The award winning photograph - Sisters, north Western province
- I believe that a country’s culture is best expressed through its people, their faces, body language, dress and mannerisms, with architecture, the crafts and the arts in the background
- Stephen Champion, professional photographer, judged your awarded photography as ‘an image of simplicity and quiet observation; so much a part of the photographic portrait tradition throughout the ages. It is quietly powerful and moving’”
- I’m something of an outsider to the photographic community here. I never had a sense of belonging. That’s why the recognition that comes with this award is so important
- I now hope to find the two sisters whose image brought me so much luck decades later. Though I have forgotten the exact location, I’m determined to find them
When I received an email from the French Embassy in Sri Lanka that I have won the French spring festival photography contest titled ‘My island,’ my reaction was one of sheer disbelief. I’m not competition-oriented and this was only the second competition I have taken part in my whole life. I believe in my ability, but photography is a notoriously difficult medium in which to place yourself. Everyone can take pictures nowadays, and almost everyone has taken at least a few good pictures. Critical evaluation can be disappointing, even misleading. In Sri Lanka, it’s almost non-existent.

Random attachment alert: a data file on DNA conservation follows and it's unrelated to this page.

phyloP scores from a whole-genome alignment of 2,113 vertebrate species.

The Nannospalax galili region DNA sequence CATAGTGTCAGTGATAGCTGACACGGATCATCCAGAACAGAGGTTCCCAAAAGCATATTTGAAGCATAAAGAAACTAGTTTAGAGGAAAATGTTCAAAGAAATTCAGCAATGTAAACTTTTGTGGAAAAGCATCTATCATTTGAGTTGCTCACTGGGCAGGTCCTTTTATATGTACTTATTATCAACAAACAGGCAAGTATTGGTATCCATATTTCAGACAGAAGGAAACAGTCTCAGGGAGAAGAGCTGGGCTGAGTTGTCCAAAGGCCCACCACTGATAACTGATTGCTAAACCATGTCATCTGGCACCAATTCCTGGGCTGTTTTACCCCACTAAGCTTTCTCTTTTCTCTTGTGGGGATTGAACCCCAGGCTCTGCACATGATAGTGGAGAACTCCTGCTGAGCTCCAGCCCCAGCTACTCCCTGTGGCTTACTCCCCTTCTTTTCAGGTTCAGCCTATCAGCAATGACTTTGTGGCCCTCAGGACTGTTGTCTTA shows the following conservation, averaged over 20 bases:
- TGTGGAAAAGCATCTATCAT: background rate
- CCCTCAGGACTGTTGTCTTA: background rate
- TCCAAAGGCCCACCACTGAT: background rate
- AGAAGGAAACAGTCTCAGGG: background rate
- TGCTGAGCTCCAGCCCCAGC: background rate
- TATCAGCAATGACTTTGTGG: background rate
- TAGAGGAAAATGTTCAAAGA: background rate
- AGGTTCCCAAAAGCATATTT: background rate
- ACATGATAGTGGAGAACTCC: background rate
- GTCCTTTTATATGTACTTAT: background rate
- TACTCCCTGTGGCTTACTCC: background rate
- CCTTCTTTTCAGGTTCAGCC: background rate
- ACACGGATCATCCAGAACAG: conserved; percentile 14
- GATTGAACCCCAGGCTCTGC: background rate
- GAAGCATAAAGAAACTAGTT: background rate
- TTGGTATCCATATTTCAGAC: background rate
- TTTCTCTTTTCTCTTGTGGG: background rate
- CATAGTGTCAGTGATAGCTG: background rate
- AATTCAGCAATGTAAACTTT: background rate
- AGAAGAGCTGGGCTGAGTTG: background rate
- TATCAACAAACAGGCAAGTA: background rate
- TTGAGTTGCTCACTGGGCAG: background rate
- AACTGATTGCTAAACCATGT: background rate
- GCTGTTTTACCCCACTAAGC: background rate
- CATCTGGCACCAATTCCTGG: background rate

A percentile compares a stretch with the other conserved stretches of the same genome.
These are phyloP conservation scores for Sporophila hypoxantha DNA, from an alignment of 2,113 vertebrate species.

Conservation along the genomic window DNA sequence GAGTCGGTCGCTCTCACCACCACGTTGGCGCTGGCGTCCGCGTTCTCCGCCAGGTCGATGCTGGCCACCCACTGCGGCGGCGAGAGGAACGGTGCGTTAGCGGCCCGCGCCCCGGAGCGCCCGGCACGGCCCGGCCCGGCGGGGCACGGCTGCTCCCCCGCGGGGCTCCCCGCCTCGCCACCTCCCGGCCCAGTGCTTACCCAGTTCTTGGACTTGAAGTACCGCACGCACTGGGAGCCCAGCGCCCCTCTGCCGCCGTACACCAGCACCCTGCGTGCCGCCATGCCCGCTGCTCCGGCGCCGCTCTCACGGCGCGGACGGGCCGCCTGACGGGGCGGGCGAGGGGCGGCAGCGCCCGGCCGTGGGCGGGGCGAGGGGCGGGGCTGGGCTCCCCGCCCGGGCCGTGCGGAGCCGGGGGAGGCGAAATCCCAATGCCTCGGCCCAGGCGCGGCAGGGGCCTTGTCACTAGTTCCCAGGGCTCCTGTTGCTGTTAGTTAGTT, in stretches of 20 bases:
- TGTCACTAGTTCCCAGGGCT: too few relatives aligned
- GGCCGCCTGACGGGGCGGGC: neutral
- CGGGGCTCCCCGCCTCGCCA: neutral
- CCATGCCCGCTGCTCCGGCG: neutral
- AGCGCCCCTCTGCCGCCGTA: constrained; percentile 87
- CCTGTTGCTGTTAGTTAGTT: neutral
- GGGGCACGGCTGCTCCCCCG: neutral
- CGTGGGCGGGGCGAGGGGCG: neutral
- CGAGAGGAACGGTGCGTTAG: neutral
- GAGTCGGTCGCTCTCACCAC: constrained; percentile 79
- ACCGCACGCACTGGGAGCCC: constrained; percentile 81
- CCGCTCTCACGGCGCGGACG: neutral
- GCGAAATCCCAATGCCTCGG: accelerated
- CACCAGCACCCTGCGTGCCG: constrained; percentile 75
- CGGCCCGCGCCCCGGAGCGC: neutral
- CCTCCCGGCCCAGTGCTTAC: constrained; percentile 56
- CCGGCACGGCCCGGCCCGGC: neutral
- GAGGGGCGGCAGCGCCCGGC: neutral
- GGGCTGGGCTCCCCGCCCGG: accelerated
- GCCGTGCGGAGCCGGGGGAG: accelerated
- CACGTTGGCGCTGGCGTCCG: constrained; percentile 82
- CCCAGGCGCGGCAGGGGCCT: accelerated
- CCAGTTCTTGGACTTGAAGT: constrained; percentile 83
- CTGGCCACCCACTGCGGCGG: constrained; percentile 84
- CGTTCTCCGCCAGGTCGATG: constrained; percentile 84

But I decided to take part in this completion because I had reached a point in my life where I needed to know how others viewed my work. As a photojournalist and photographer, I have earned hardly any money and even less recognition over four decades. My dedication to and love of photography is fierce. That kept me going over the years. But there has been no reward.